In situ thermal profiles and laboratory impact experiments on iceberg ice

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TypeArticle
Journal titleJournal of Glaciology
Volume43
Issue145
Pages569582; # of pages: 14
AbstractA series of 40 impact tests was conducted on large right-circular cylinders (68.5 cm diameter and 25.7 cm thickness) of iceberg ice collected from an iceberg in Labrador. Temperature profiles were also obtained for the iceberg and the profiles exhibited differences associated with the probe location. Temperatures as low as -15°C were measured at penetration depths of about 8 m. The impact specimens were confined at the perimeter and base by a rigid metallic ring and plate. A spherically terminated impactor, with center-mounted pressure transducer, was dropped on to the flat top surface of specimens from various heights and with various added masses. Impact velocity varied from 1.8 to 3.9 m/s; impactor mass varied from 155 to 510 kg and the ice-specimen temperature varied from -0.5° to -14.5°C. Peak center pressures averaged from about 25 MPa at the highest temperature to about 41 MPa at the lowest temperature, with the highest recorded pressure being 50 MPa. Crater volume increased with increasing impact energy, as expected; however, the specific energy of the ejected material was found to decrease as the energy of impact and crater volume increased. A mechanism for this observed behaviour is proposed.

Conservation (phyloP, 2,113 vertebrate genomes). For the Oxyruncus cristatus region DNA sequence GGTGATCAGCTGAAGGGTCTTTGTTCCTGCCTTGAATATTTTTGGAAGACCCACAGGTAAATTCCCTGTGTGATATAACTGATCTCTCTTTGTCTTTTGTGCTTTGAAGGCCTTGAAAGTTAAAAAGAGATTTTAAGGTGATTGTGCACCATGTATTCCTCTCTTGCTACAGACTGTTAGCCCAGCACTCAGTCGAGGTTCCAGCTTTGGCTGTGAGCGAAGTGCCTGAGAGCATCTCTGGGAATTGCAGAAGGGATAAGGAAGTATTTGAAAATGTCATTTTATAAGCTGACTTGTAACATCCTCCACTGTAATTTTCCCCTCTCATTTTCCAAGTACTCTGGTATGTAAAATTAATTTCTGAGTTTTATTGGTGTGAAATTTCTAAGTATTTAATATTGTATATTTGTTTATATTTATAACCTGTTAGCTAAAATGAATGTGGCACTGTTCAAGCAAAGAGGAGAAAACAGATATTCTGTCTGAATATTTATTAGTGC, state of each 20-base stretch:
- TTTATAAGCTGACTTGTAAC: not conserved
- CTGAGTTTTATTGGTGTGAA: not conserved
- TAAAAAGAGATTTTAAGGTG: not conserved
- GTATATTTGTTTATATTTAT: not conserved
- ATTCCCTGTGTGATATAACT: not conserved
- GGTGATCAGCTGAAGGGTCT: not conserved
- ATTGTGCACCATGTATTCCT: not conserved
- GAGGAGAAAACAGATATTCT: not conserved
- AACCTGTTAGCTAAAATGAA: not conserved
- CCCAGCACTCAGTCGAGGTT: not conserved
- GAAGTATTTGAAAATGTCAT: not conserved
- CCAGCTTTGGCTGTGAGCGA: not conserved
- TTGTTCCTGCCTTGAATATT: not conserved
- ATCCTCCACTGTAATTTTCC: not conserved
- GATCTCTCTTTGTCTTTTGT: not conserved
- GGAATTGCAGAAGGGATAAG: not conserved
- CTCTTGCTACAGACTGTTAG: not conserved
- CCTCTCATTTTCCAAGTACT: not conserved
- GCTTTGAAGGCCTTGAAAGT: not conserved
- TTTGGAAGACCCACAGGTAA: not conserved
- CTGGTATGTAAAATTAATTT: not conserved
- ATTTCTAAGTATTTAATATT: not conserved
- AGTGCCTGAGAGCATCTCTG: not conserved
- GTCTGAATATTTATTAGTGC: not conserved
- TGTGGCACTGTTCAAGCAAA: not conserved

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AffiliationNRC Institute for Ocean Technology; National Research Council Canada
Peer reviewedYes
IdentifierIR-1998-05
NRC number5796
NPARC number8895653
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Record identifier5fcff91b-a2cc-49fe-bf67-9311c845a2b9
Record created2009-04-22
Record modified2016-05-09
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